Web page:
NIH-funded study shows children on newer regimens closer to normal timetable
For children who have been HIV-infected since birth, current anti-HIV drug regimens may protect against the delays in puberty that had been seen in HIV-infected children taking older regimens, according to researchers funded by the National Institutes of Health.
HIV appears to delay puberty. Among children born before 1990, more than 10 percent of HIV-positive girls and boys had not entered puberty by 12 and 13 years of age, respectively. However, a study published in the journal AIDS has found that puberty was delayed for less than 1 percent of children born since 1997, when more effective anti-HIV drug therapies became widely available. Combination antiretroviral treatments — three or more drugs from two or more different anti-HIV drug classes — are now the standard therapy.
Presumably, improved health resulting from the more effective therapy allows the children to enter puberty on a more age appropriate timetable, said study author Rohan Hazra, M.D., of the Maternal and Pediatric Infectious Disease Branch of the Eunice Kennedy Shriver National Institute of Child Health and Human Development (NICHD).
Based on information collected over 12 years from more than 2,000 HIV-infected boys and girls, the researchers found that for each year of combination antiretroviral treatment a child received, puberty started about a month earlier when compared to children with HIV who took other drug therapies or no drugs at all.
“More than 80 percent of the children in the study born after 1997 are on a combination regimen, so it was difficult to make a comparison between those who received the therapy and the comparatively small number who did not,” said the study’s first author, Paige Williams, Ph.D., of the Harvard School of Public Health, Boston. “However, the trend in the data suggests that children taking modern drug regimens are likely to experience puberty closer in time to that of their HIV-negative peers.”
The study also included researchers at the University of Colorado School of Medicine and Children’s Hospital Colorado, Aurora; Tulane University School of Medicine, New Orleans; Indiana University School of Medicine, Indianapolis; New York University School of Medicine; New Jersey Medical School, Newark; and Children’s Hospital Los Angeles.
Data for the study were obtained from three NICHD-supported HIV research networks: The International Maternal, Pediatric, Adolescent AIDS Clinical Trials (IMPAACT) Network, the Pediatric AIDS Clinical Trials Group (a predecessor of the IMPAACT Network) and the Pediatric HIV/AIDS Cohort Study.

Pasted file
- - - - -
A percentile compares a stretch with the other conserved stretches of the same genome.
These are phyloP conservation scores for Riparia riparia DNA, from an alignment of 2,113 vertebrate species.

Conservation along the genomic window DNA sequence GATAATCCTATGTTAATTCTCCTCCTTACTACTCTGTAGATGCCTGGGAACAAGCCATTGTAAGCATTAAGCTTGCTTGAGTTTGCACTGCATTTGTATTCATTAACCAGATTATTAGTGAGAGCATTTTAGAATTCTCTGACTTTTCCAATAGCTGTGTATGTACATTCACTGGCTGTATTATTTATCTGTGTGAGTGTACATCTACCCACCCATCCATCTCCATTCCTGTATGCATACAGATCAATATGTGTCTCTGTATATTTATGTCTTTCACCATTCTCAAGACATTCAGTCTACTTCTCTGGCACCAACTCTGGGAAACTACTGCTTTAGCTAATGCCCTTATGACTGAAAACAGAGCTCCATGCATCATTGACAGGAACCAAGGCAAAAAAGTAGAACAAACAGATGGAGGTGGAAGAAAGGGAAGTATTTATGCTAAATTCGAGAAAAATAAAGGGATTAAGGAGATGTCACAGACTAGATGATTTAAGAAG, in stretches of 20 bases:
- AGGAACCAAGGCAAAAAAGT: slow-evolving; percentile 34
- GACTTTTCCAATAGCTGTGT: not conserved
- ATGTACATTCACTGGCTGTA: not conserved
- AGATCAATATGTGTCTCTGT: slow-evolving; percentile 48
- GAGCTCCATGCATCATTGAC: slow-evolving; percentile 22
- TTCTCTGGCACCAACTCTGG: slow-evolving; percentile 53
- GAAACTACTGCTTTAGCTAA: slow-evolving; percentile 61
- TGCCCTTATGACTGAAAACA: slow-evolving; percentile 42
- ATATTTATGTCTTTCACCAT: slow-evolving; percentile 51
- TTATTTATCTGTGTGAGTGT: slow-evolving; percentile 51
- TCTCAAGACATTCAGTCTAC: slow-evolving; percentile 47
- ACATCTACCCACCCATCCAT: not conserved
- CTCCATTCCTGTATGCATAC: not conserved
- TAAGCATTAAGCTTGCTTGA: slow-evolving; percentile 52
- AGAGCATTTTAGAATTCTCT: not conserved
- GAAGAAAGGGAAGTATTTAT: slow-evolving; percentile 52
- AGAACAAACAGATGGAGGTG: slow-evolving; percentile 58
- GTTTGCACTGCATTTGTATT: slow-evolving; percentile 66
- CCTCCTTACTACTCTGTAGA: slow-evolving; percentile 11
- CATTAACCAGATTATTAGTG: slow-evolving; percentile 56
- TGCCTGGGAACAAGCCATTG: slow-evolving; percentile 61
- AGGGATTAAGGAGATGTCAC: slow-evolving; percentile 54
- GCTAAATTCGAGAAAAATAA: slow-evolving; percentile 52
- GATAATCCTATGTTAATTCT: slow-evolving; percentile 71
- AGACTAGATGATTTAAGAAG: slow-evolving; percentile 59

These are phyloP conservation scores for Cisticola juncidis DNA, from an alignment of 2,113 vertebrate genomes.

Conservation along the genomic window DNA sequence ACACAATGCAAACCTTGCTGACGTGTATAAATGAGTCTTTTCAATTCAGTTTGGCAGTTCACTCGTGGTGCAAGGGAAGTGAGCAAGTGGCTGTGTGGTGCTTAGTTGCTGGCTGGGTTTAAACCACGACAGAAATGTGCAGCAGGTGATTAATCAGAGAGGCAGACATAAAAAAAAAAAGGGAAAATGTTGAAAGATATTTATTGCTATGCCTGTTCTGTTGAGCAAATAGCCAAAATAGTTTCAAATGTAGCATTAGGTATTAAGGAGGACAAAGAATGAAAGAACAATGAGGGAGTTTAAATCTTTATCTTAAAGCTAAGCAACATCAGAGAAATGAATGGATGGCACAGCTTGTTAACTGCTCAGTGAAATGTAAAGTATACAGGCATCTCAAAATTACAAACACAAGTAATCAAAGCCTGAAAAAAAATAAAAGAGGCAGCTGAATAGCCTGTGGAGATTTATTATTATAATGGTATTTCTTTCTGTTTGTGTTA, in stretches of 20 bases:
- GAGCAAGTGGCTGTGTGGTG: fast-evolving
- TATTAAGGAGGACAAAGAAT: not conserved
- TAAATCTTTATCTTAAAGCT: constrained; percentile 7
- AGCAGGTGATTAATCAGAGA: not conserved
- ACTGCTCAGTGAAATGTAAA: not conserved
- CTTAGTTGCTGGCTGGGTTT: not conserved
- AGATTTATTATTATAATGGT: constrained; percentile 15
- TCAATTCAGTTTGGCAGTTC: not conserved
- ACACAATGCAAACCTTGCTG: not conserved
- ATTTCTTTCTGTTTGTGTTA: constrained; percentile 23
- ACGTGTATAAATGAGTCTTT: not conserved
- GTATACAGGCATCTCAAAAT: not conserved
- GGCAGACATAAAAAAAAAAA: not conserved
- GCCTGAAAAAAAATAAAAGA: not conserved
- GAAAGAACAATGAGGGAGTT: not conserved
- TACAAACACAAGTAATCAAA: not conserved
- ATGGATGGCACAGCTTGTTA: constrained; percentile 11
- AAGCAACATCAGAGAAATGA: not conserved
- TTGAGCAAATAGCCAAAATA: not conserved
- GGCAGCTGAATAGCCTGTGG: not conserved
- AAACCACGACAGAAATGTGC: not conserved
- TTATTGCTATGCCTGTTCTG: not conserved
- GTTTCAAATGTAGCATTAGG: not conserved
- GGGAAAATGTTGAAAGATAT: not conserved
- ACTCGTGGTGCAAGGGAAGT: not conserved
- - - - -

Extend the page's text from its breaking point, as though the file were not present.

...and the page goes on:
Major funding for this study came from NICHD and the National Institute of Allergy and Infectious Diseases, also part of NIH. Additional support came from six other NIH institutes: the National Institute of Mental Health, the National Institute on Deafness and Other Communication Disorders, the National Heart, Lung, and Blood Institute, the National Institute of Neurological Disorders and Stroke and the National Institute on Alcohol Abuse and Alcoholism.
To conduct their study, the researchers analyzed data from more than 2,000 boys and girls with HIV and from an additional 500 boys and girls exposed to HIV before and during birth but who did not become HIV infected. The researchers analyzed data obtained on these boys and girls starting from age 7. During the children’s study visit, clinicians assessed the beginning of puberty by noting typical physical changes that occur in adolescence, such as the appearance of pubic hair and the development of breast tissue or genitals.
Researchers confirmed previous findings indicating that HIV can delay the start of puberty. HIV-positive boys started developing pubic hair and larger genitals when they were about 11.5 years old, on average — about a year later than their HIV-negative peers. HIV-positive girls started developing breasts and pubic hair when they were 10.5 years old, compared to 9.5 to 10 years old, on average, for HIV-negative girls. For their analysis, the researchers took into account the trend in recent years toward earlier puberty in U.S. children, as well as racial and ethnic differences in the timing of puberty. However, even after adjusting for these factors, the researchers found that puberty began four to six months later in HIV-positive boys and girls than in children who did not have HIV.
“In studies of the general population, maturing later has been linked to lower self-esteem and depression, and delays also raise concerns about a person’s future reproductive health,” Dr. Hazra said. “So differences of four to six months may have significant effects.”
The researchers also confirmed that the youth with the most severe symptoms of HIV infection tended to have the greatest delays in puberty.
“As combination regimens for treating HIV have become more widespread, children’s growth has improved and their physical maturation is much closer to the norm,” Dr. Williams added. “Today’s recommended treatments for HIV appear to have a protective effect in these regards.”
This study was funded by NIH grants numbers U01 AI068632, U01 AI41110, U01 HD052102-04, and U01 HD052104-01.